When we try to force or manipulate or—I’m not quite sure of the word, a subtler word than those—influence others to view things in our way, why do we do that? Well, sometimes it comes from what we might call “hating what is wrong,” or not being able to stand what is wrong, and consequently really wishing to bring it to an end. Now where does that come from? Often, it comes from trying ever so hard to do what is right, what is good. And, although hating what is wrong may or may not be a familiar thing to you, simply trying very hard to do what is good is familiar. But spiritual simplicity is simpler than all that.

Sometimes resistance to acceptance is built on deeply ingrained fears that have been somehow hardwired into our brain from a young age.   I’ve heard that fear is a learned response that we acquire in childhood, which is why it is so hard to break with certain patterns.  With that, no matter how well you intellectually grasp a situation, your biology has you beat.  In that case, it takes a lot of work, a lot of commitment, to overcome the resistance to acceptance.  Your spirit is willing but your flesh is weak.   It requires just as much work to get your emotions out of that psychic rut as it does to drive your car out of a deep ditch.  I think once you know that you can get on with the work and not beat yourself up because you somehow can’t just muster up that good old laissez-faire.

What helps me see beyond my own fear of letting go is to recognize that I can’t see the whole elephant.  You can get all zen and learn to look at the suchness of things with no-mind, that’s great, but sometimes a person needs motivation.   A person needs to know why they should do the incredibly difficult work to overcome these primal fears and achieve all-acceptance.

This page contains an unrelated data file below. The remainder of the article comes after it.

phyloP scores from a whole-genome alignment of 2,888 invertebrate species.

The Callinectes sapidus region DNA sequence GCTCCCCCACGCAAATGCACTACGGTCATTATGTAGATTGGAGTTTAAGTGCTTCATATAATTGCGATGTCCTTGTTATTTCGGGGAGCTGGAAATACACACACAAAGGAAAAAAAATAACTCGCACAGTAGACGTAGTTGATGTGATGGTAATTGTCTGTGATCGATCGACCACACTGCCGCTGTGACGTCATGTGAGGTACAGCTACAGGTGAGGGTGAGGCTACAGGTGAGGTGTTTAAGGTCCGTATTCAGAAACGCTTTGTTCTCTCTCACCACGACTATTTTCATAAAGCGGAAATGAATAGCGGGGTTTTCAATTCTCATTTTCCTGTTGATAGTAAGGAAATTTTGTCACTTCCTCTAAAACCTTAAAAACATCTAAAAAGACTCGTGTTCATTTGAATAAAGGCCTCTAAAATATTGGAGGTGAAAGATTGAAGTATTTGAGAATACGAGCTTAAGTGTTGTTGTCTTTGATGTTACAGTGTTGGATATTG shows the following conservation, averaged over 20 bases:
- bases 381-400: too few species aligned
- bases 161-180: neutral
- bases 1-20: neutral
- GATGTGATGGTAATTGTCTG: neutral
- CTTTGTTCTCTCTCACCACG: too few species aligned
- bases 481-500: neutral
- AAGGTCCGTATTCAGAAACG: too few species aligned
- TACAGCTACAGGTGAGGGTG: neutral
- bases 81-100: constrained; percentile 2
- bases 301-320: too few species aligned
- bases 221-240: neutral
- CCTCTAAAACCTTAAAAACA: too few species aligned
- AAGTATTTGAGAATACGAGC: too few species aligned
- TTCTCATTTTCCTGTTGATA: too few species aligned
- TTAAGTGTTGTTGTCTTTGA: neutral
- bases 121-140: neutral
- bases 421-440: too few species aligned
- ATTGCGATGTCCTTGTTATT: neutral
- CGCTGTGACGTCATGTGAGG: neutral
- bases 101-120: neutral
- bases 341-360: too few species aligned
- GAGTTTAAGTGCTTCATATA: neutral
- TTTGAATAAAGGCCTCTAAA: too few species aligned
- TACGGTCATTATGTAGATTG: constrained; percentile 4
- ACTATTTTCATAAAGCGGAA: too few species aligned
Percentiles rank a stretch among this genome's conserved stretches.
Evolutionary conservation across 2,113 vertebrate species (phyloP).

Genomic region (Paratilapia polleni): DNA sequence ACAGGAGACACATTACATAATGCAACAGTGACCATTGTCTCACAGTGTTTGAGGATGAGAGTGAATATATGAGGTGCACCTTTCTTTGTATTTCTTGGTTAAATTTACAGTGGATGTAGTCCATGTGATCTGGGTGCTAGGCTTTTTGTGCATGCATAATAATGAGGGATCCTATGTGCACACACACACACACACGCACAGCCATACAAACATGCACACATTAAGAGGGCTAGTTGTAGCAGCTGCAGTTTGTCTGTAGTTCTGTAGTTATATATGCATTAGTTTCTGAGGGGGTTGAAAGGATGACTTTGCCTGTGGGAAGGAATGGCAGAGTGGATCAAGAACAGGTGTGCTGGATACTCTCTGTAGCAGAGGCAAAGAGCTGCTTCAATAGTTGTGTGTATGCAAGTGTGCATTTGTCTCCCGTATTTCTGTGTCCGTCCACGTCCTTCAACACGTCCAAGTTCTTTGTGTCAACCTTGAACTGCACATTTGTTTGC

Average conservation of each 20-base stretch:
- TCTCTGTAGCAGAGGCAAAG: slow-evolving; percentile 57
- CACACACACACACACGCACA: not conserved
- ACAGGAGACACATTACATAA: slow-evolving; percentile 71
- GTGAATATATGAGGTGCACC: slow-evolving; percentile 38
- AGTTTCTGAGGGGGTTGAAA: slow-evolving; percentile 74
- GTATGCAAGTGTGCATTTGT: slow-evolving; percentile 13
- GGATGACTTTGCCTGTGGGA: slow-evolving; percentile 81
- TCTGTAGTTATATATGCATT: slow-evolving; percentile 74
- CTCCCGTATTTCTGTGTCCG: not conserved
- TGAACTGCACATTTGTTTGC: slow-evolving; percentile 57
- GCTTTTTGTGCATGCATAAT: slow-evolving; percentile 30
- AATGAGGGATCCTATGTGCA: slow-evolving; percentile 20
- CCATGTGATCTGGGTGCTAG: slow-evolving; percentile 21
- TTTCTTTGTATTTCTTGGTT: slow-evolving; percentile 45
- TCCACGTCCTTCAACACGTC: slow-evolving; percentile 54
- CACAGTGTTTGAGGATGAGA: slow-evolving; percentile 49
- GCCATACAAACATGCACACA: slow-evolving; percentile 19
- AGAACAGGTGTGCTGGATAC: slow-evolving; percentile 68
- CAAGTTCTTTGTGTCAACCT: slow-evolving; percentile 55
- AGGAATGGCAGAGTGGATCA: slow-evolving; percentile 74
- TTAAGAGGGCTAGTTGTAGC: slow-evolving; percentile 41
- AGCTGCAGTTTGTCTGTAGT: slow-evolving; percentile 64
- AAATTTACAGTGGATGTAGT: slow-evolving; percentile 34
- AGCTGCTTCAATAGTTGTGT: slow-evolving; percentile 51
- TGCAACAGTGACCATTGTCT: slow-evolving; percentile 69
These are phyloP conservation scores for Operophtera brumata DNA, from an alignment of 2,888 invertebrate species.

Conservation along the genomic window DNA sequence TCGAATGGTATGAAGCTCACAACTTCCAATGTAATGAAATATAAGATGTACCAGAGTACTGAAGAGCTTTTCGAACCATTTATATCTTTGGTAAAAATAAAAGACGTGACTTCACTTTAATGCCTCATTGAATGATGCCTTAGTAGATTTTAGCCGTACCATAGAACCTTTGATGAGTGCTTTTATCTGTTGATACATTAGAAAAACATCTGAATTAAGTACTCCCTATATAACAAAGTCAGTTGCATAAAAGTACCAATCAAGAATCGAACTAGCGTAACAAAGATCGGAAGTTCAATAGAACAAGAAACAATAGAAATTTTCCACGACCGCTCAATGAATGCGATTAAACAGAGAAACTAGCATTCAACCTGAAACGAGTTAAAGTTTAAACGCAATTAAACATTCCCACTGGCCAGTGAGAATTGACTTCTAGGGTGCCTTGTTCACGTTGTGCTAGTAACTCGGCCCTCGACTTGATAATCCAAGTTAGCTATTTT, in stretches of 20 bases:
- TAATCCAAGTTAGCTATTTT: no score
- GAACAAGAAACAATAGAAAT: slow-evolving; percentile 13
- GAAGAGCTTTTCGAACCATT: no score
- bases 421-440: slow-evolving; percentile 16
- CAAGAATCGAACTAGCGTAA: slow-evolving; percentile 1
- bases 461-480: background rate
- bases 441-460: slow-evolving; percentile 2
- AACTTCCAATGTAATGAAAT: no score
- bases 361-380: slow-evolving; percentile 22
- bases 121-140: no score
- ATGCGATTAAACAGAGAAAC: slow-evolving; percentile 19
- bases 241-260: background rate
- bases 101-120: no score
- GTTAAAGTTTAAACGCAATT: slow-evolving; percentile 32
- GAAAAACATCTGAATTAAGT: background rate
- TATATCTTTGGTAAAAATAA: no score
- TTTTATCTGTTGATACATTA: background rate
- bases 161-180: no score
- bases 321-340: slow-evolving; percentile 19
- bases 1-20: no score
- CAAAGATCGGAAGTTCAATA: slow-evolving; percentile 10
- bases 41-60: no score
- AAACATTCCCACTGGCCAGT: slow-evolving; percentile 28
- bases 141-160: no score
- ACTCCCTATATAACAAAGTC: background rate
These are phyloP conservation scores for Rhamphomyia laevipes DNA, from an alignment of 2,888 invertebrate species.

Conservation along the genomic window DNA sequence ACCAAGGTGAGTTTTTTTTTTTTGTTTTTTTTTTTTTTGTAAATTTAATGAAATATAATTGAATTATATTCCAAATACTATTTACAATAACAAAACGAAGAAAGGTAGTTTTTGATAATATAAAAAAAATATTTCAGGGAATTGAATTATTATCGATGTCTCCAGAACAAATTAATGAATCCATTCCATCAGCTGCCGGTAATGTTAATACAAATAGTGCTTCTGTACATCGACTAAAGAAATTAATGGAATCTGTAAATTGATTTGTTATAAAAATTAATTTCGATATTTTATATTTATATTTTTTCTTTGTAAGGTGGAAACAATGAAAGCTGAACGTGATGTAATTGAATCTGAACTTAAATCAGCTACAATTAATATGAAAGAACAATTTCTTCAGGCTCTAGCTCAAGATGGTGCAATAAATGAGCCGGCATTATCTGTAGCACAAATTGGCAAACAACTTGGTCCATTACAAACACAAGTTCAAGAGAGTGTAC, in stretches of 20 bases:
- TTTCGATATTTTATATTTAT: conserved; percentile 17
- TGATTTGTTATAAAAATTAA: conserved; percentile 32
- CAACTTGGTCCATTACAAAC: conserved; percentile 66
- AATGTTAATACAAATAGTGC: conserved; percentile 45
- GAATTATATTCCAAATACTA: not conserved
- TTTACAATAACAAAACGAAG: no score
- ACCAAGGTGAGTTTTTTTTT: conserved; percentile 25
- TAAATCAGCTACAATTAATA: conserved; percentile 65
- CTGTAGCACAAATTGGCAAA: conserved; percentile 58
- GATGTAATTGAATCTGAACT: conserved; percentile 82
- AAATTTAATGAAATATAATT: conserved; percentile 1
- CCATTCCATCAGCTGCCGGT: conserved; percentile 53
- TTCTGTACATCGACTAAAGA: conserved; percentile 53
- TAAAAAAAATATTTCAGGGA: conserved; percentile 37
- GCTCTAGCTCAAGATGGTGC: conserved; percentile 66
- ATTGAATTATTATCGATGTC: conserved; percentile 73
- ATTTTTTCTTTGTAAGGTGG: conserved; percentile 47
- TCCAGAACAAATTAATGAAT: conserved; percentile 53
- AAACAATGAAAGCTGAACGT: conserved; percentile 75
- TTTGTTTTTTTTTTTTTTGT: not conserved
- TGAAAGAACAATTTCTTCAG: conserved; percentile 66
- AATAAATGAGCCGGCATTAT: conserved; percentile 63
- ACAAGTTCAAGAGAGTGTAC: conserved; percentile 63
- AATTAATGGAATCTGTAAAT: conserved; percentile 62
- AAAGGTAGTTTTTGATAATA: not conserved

And for me, that would be knowing that there is a reason for my walking this path.  I could endure suffering, and I could accept the unacceptable by recognizing that my little pea-brain simply is too limited to know what was to come of it.   “It’s God’s will” sounds like a cop-out to some people.   But for those with faith and all-acceptance, it means that we’re not on earth be in charge.  We’re on earth to work the divinity inside us moment by moment on the high wire of life and we’re not to look down.

Just as Paul McCartney sings in his masterpiece, “there will be an answer, let it be.”

Just as the Thirtieth Psalm says, “Weeping may endureth for a night, but joy cometh in the morning.”

Just as the Zen master Bankei said, quoted by Master MacPhillamy:

Abominating hell, longing for heaven, you make yourself suffer in a joyful world.  You think that good means hating what is bad.  What’s bad is the hating mind itself.  Good you say, means doing good.  Bad, indeed is the mind that says so.  Good and bad alike–roll them both into one ball, wrap it up in paper and toss it out.  Forget it all.  Notions of what one should be doing never existed from the start.  Fighting about what’s right, what’s wrong, that is the doing of the ‘I’.”

So we say fuggedaboutit; we say I accept it all–the good and the bad; we say whatever comes to us can wash over us because it comes from God and who are we to argue; we say I open my hands, dear God, and accept it all.